Diversity down under
Chris Irvine, head of production and commercial at SBS, takes DQ inside the Australian broadcaster to reveal its drama strategy, his thoughts on the scripted television business and how he is developing new series in partnership with head of drama Sue Masters.
How would you describe your current drama strategy?
Sue Masters, head of scripted, and I have been working together on SBS’s drama strategy for the past couple of years. SBS is one of the smaller commissioning networks in Australia and our ability to commission drama is limited by the size of our content budgets. However, we have made a commitment to commission three four-part drama series a year. Four-parters have worked really well for our schedule and we are likely to continue to develop to that model.
It’s also a model that makes economic sense for SBS, owing not simply to the production costs themselves but also to the associated increased marketing expenses that come with longer-running franchises.
What has been your biggest success?
We have enjoyed significant success with our four-part series strategy. The Principal (produced by Essential Media) was the progenitor of the model and we have since commissioned Deep Water (Blackfella Films), The Sunshine Kings (Easy Tiger), Safe Harbour (Matchbox Pictures, pictured top) and Dead Lucky (Subtext Pictures). They are all four-parters, and there are more on the horizon.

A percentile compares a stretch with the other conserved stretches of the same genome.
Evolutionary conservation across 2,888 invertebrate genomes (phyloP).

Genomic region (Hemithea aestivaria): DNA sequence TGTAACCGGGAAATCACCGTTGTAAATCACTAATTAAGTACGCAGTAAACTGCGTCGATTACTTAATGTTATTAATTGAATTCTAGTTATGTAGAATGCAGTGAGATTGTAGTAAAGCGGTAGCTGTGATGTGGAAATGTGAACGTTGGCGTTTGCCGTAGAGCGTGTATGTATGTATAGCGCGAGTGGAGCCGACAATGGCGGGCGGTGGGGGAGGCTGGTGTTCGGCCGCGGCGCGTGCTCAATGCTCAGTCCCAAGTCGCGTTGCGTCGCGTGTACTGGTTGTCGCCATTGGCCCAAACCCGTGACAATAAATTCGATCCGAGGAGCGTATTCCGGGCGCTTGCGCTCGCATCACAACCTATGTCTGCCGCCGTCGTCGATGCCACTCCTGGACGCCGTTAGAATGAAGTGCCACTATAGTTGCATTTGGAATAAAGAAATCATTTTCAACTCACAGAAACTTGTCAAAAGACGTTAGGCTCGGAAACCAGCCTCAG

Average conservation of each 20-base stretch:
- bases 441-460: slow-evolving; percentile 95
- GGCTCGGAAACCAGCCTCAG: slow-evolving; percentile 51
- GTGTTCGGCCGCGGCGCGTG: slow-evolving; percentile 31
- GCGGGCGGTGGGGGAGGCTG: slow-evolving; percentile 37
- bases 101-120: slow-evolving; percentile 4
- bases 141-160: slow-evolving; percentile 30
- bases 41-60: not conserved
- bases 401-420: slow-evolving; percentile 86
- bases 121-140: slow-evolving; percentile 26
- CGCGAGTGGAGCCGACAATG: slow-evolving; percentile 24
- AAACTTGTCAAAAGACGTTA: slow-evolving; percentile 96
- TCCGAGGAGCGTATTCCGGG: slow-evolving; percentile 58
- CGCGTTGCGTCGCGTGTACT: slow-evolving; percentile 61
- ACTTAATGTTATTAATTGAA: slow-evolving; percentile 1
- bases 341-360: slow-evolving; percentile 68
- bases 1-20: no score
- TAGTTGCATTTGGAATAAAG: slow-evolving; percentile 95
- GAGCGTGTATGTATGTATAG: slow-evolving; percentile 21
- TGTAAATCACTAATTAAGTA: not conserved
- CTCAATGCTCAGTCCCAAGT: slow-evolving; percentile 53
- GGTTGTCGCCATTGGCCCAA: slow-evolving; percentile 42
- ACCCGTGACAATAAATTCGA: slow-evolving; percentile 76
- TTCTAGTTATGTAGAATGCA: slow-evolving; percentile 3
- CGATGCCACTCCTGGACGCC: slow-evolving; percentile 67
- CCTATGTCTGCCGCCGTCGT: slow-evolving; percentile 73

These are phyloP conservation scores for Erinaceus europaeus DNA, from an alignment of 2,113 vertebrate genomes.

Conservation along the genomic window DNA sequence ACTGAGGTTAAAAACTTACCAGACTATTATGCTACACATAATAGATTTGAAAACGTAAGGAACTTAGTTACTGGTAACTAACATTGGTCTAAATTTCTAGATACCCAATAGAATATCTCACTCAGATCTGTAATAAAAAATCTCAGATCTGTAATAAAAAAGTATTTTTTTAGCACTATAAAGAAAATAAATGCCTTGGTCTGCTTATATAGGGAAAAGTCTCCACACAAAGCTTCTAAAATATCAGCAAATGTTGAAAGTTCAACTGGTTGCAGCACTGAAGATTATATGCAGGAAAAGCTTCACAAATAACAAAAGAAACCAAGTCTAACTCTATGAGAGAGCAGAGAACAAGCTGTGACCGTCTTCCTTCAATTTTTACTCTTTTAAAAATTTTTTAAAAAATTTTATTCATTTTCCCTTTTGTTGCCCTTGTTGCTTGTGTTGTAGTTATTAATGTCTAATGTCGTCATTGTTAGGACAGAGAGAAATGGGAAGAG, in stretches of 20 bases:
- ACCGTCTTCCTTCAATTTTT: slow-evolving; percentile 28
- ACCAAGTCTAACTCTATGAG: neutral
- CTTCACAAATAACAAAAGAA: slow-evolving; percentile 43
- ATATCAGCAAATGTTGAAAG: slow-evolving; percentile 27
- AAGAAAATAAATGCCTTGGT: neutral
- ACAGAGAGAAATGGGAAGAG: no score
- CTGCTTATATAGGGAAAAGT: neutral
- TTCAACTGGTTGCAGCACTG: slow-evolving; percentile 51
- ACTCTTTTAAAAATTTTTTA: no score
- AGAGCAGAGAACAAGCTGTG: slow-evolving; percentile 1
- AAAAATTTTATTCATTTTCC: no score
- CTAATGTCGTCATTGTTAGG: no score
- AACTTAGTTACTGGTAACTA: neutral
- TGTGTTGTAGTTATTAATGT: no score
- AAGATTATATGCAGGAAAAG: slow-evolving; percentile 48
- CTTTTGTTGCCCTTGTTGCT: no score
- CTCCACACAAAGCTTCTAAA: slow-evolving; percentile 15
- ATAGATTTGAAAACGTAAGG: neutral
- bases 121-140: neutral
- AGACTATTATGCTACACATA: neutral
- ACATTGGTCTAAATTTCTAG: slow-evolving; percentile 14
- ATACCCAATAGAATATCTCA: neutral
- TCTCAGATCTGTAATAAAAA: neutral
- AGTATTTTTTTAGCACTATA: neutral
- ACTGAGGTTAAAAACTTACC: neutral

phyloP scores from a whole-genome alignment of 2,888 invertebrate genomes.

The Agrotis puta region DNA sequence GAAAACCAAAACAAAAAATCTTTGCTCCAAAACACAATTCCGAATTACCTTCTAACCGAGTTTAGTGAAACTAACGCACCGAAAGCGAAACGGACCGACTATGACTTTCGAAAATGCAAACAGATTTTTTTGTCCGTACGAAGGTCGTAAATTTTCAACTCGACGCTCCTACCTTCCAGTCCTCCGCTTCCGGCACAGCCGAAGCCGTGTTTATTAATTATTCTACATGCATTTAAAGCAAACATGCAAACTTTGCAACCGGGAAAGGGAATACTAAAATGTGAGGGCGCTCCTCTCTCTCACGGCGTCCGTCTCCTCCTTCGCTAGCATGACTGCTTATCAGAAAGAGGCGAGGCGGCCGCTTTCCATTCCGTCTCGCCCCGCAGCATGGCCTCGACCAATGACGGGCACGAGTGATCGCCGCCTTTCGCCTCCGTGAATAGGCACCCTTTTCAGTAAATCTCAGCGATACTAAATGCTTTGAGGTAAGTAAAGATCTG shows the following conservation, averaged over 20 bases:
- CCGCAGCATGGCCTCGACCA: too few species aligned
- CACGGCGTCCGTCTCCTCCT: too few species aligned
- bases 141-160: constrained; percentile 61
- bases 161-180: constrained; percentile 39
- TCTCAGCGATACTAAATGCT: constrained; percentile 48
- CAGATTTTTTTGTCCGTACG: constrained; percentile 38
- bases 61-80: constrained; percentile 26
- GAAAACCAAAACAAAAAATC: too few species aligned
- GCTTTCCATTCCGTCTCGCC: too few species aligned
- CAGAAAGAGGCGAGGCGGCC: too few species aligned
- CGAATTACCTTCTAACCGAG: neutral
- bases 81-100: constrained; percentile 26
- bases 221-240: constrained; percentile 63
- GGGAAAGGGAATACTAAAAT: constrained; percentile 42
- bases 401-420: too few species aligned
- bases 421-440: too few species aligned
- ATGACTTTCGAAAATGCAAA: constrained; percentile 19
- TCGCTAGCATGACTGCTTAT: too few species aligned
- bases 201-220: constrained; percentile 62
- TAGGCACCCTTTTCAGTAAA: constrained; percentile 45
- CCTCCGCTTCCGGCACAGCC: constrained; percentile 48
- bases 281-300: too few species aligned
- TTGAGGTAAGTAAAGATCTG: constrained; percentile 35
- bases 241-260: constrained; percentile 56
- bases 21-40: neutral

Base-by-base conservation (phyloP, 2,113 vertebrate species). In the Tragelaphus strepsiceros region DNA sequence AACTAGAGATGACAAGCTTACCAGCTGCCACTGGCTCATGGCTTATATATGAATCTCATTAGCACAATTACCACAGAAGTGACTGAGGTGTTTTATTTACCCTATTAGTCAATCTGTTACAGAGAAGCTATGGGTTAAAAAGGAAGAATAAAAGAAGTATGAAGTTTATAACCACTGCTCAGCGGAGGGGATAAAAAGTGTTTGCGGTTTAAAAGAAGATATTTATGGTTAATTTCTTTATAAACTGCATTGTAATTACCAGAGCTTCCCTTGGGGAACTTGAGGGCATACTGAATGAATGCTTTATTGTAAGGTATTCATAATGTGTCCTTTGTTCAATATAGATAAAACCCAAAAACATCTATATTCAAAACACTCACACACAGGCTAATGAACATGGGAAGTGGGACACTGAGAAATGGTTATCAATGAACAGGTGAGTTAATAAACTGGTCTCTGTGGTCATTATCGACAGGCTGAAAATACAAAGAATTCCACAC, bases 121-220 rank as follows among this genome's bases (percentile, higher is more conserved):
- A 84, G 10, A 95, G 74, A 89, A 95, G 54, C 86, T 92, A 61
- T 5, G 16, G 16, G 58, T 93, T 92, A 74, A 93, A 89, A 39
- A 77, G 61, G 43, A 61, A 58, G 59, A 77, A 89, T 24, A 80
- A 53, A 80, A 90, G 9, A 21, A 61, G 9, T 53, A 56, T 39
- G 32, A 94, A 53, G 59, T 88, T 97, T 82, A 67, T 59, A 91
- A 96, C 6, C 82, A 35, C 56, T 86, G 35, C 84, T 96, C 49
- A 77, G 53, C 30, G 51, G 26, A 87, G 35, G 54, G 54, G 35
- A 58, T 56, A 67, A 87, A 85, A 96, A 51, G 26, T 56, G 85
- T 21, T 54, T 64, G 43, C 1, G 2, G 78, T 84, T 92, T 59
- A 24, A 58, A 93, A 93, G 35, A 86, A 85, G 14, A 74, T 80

How would you describe the current state of the television drama industry?
Much has already been written of the fact we are living in a golden age of TV drama. Our ability to commission drama is fuelled by invaluable partnerships with Screen Australia – the federal government screen agency, which is also the custodian of Australia’s screen tax subsidy – and state agencies, plus increasingly competitive distribution advances made against the value of rest-of-world sales.
What’s the greatest challenge facing your business?
SBS has a charter mandate to explore, appreciate and celebrate diversity and showcase content that contributes to a cohesive society. That mandate provides a laser focus for our commissioning strategy, but it is sometimes a hard target to hit. We make a substantial investment in our development slate to make sure we’re always commissioning to that charter focus.
What are the biggest changes affecting the drama business?
In Australia there is a shallow pool of experienced writing talent and directors, and the demand on their time is compounded by the lure of the big UK and US shows. We have a responsibility to develop the next generation of Australian creative talent, and through SBS’s diversity lens we have a responsibility to develop and escalate careers of writing and directing talent, and screen professionals generally, from underrepresented backgrounds.
SBS has implemented a diversity talent escalator programme to escalate the careers of diverse screen practitioners. Australia is an incredibly diverse society and we ultimately want to commission filmmakers to make shows that are representative of the Australian audience that watches them.
What’s your coproduction strategy and what obstacles do you face?